The proposed project complies with the requirements of FMC Section 15-2102. Pursuant to FMC Section 15-2103, the proposed project is allowed up to a 25 percent bonus to height and 100 percent bonus to density.
The proposed height of the building is 70’-6” where the CMX zone district requires a maximum of 60 feet. A bonus of up to 25 percent allows for a maximum building height of 75 feet. At the proposed 70’-6”, the proposed building height complies with the maximum building height requirements of the CMX zone district with a height bonus pursuant to FMC Section 15-2103.A.
The proposed density of the proposed multi-family component of the project is 54.67 dwelling units per acre (“du/ac”). The proposed maximum density allowed in the CMX zone district is 30 du/ac. A bonus of up to 100 percent allows for a maximum density requirement of 60 du/ac. At the proposed 54.67 du/ac, the proposed density complies with the maximum density requirements of the CMX zone district with a density bonus pursuant to FMC Section 15-2103.B.
Affordable Housing Concessions/Incentives
FMC Section 15-2205 (Affordable Housing Concessions and Incentives) allows for a certain number of concessions or incentives dependent upon the percentage of households for the entire multi-family component of the project.
The maximum allowed is three concessions or incentives for projects that include one of the following:
• At least 30 percent of the total units for lower income households; or,
• At least 15 percent for very low-income households; or
• At least 30 percent for persons and families of moderate income in a condominium or planned development.
The proposed project will include 100 percent of the total units for lower income households. This allows for three concessions or incentives for the project.
The applicant’s requested concessions or incentives include reduced parking, reduced building setbacks, and reduced landscaping setbacks.
Pursuant to FMC Section 15-2205.C.2.b.ii.3, a 100 percent affordable transit-serviced development allows for 0.5 parking spaces per unit. Pursuant to FMC Table 2408, the total number of parking spaces required for the project is 125 parking spaces. With the reduced parking allowance per FMC Section 2205.C.2.b.ii.3, the minimum required number of parking spaces is 62. The proposed site plan indicates that 128 parking spaces are provided. Conditions of approval regarding landscaping setbacks may slightly reduce the number of parking spaces, although it would result in excess of the minimum required 62 parking spaces.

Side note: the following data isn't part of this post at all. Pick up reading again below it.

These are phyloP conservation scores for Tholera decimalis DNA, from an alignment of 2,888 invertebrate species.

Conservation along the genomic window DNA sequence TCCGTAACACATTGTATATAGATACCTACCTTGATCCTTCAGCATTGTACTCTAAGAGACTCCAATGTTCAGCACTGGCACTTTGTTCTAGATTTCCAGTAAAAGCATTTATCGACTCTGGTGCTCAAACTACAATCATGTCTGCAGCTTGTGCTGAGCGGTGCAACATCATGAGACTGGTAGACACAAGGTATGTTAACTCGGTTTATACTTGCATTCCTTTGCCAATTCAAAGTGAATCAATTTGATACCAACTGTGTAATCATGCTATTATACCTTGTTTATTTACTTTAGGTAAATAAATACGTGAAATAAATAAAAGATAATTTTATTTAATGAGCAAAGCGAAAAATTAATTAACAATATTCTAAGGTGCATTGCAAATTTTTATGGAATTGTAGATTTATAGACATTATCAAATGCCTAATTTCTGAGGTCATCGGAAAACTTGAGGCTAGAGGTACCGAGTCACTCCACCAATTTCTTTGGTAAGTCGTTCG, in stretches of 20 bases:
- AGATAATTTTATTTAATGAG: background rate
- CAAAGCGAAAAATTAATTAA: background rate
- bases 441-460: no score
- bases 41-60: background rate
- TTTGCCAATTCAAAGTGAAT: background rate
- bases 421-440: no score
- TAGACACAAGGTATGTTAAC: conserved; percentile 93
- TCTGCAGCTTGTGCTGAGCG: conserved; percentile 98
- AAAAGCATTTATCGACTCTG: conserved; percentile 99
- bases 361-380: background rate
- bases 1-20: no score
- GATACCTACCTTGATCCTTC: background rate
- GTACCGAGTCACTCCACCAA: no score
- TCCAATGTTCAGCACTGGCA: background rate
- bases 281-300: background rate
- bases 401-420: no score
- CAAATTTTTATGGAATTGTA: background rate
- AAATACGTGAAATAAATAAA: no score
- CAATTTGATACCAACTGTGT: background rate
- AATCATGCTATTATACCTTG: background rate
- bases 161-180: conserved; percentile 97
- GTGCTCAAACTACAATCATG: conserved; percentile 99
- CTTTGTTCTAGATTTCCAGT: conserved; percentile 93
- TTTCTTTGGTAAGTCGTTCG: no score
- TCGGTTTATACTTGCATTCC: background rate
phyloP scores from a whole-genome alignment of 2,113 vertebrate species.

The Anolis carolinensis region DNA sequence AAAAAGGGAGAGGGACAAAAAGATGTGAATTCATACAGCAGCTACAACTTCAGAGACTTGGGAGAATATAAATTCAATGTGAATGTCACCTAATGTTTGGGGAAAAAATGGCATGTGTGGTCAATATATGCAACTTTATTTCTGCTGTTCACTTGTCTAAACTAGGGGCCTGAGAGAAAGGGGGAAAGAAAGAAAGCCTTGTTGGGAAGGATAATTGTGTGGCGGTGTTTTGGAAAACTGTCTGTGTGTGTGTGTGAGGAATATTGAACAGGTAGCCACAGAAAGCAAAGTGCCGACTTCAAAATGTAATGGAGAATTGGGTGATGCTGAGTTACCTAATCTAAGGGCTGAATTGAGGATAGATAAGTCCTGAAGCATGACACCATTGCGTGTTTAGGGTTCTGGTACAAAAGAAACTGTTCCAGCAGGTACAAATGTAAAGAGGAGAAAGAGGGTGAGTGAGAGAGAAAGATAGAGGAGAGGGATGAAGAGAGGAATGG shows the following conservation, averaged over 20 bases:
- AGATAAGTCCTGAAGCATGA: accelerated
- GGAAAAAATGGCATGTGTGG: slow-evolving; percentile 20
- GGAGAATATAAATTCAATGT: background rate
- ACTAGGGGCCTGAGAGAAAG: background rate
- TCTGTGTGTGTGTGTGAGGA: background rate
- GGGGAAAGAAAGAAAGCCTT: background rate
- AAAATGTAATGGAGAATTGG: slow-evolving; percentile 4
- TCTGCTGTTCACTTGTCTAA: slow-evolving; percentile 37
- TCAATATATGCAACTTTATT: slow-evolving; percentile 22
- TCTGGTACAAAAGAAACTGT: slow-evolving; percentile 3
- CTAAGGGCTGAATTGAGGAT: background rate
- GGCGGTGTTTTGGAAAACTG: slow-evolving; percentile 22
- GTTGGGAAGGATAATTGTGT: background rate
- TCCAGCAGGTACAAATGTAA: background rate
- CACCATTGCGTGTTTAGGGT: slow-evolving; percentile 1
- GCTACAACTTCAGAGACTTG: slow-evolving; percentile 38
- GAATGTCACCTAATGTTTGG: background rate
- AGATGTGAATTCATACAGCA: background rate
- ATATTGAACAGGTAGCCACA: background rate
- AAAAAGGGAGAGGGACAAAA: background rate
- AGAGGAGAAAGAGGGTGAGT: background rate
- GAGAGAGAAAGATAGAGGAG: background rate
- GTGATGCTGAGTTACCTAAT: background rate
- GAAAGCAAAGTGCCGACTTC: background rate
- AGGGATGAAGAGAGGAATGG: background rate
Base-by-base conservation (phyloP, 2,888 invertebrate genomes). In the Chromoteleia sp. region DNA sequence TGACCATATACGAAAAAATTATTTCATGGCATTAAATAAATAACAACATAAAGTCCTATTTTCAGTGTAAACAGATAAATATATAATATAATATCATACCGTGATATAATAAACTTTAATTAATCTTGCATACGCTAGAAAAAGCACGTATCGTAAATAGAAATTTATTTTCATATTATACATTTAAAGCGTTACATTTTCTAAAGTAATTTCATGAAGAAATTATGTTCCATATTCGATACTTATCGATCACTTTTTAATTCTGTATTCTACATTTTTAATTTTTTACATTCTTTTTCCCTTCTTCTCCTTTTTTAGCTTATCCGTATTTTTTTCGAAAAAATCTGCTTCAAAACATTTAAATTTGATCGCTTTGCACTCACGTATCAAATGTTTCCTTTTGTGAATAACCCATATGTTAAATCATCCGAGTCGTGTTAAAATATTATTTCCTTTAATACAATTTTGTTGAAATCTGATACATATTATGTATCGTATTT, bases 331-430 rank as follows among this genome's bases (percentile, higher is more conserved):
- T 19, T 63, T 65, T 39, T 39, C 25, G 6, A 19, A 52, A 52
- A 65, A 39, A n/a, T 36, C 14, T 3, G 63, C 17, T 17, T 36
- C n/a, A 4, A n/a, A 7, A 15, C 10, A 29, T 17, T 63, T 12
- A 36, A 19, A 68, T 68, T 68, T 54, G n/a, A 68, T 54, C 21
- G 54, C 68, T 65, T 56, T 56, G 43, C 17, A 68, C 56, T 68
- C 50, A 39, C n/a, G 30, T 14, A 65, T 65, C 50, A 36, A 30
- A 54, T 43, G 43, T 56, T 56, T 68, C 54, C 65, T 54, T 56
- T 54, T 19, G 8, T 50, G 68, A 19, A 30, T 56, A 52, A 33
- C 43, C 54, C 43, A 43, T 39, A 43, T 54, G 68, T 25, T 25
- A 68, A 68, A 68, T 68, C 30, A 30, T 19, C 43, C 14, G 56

Pursuant to FMC Section 15-2205.C.4,a reduction in the building setback (specific to accessory buildings) and landscape setback is requested to allow for a minimum 5-foot setback for both where FMC Section 15-1104.B.2 requires a rear yard setback of 20 feet for all structures, including accessory structures, and where FMC Table 15-2305-C-1 requires a Type 2 Landscape Buffer which is a minimum 15 feet in width. These two concessions or incentives allow for a minimum 5-foot rear yard setback for structures and landscaping to allow for the proposed solar shade parking structures to be constructed at least 5 feet and a landscape planter to be installed 5 feet within the rear yard setback.
These concessions will be conditioned to require the property owner and City to enter into a recorded agreement in the form of a covenant to allow for these concessions or incentives, but assuring that the required low income ownership units are provided and that the units remain affordable to low income households for the required minimum 30 year period or longer as required by financing assistance or subsidy program.
Therefore, it is staff’s opinion that the proposed project is consistent with respective general and community plan objectives and policies, and the applicable zoning designation and regulations of the Development Code, and will not conflict with any applicable land use plan, policy or regulation of the City of Fresno.
b) The proposed development occurs within city limits on a project site of no more than five acres substantially surrounded by urban uses.